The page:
philanderer; and the seduction seems to be moving towards
inevitable disappointment, when the narrative takes an
imperceptible turn, and the banal and unheroic couple appear to be
moving towards true love.
They gain our sympathy, which is what Chekhov intends. Still,
the story is inconclusive, and Gurov's conversion might just as
well be a mid-life crisis as a great love. Doesit matter? I used to
challenge my students to read the last page aloud without a tear or
at least a lump in the throat; and I never had to pay up.
Chekhov eschews literary style, and even similes and metaphors.
He simply writes ordinary, good, unpretentious contemporary
Russian, but with enormous subtlety and sense of rhythm, and also
the ability to evoke rather than describe. There could, indeed, be
no better place to start, or re-start, reading Russian literature
than his stories.
The Very Revd Dr John Arnold is a former Dean of
"The Lady with a Little Dog" is in About Love and Other
Stories by Anton Chekhov, translated by Rosamund Bartlett,
published by Oxford World's Classics at £7.99 (CT Bookshop
£7.20); 978-0-19-953668-9. The story is also included in other
editions, such as The Lady with the Little Dog and Other
Stories 1896-1904, published by Penguin Classics at £8.99
(CT Bookshop £8.10); 978-0-14-044787-3.
Gogol spoke of "laughter through tears". Is it the other way
round with Chekhov?
"His attitude to his characters is clinical rather than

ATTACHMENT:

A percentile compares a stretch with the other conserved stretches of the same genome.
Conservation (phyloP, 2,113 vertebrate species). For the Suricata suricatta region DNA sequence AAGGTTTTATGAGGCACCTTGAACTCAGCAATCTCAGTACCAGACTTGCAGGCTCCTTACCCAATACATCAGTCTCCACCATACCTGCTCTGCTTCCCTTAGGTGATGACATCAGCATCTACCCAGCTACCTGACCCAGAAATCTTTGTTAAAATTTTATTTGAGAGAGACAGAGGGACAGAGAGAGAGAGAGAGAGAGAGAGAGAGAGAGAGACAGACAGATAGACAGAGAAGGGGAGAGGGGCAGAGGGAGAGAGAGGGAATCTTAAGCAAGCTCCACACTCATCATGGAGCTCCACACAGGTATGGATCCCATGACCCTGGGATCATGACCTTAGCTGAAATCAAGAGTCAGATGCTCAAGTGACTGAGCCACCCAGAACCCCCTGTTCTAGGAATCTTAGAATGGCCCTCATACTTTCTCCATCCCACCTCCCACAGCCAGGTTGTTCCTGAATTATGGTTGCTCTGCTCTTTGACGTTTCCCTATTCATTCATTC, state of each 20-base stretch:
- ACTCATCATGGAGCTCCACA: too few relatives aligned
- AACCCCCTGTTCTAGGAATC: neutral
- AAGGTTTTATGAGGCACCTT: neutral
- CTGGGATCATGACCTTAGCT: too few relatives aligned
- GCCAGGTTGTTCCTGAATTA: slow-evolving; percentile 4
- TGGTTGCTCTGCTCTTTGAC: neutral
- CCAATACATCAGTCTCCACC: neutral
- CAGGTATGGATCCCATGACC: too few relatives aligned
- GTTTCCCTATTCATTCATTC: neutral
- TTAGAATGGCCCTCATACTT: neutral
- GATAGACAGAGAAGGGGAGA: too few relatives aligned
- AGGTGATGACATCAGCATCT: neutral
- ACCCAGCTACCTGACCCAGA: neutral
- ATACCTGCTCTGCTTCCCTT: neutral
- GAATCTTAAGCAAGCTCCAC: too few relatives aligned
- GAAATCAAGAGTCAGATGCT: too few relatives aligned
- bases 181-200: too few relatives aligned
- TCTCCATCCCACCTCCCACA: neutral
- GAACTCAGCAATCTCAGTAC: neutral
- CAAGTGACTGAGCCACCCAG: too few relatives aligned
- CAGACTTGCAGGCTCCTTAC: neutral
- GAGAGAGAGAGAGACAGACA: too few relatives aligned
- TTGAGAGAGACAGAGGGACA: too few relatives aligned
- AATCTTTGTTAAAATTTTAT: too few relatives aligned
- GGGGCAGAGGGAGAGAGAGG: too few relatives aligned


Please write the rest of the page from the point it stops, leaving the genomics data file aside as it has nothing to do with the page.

judgemental." Is it?
"Chekhov's stories ask questions, but give no answers." Are his
inconclusive, open, indeterminate endings satisfactory?
In "The Lady with a Little Dog", only a reference to "morning
mist" indicates that Gurov and Anna have spent the night together.
Can you find other examples of Chekhov's reticence and
"Chekhov . . . exhibited far more Christian qualities than many
self-consciously religious writers" (the translator Rosamund
Bartlett). Should he be numbered among the sheep or the goats
What religious qualities were seen in "The Bishop"?
Chekhov has been described as a "literary Impressionist". Can
you see similarities between his work and the Impressionist
Have you seen any of Chekhov's plays, for which he is better
known than his stories? If you haven't, would you like to see one,
now that you have read his work?
IN OUR next reading-groups page, on 7 February, we will print
extra information about the next book. This is The Compassion Quest by Trystan
Owain Hughes. It is published by SPCK at £9.99 (CT Bookshop
£9 - Use code CT440 ); 978-0-281-06825-8.
THE Revd Trystan Owain Hughes was born in North Wales in 1972,
the son of a priest. He has an M.Th. from Oxford University on
suffering and prayer, and a Ph.D. from Bangor in church history. He
has recently become Diocesan Director of Ordinands for Llandaff,
and Vicar of Roath, before which he was Anglican Chaplain at
Cardiff University. His book Finding Hope and Meaning in
Suffering (SPCK, 2010) was the Archbishop of Wales's Lent
Book in 2011. His latest book, Real God in the Real
World, was the BRF Advent Book for 2013. He contributes to
Radio 2's Pause for Thought and Radio
4's Prayer for the Day. He lives with his wife and
In The Compassion Quest, Trystan Owain Hughes
draws readers into an approach to life that looks beyond immediate
concerns tothe whole of creation. He uses examples from nature,
film, poetry, and books to accompany his desire to show that love
in action - compassion - can bring light to those around us: they
can enable us to flourish as part of a connected world, created by
God. His seven chapters range over such areas as relationship,
reverence for life, and "bringing Jesus down to earth".
Books for the next two months:
March: The Spanish Holocaust by Paul
April: The Old Ways: A journey on foot by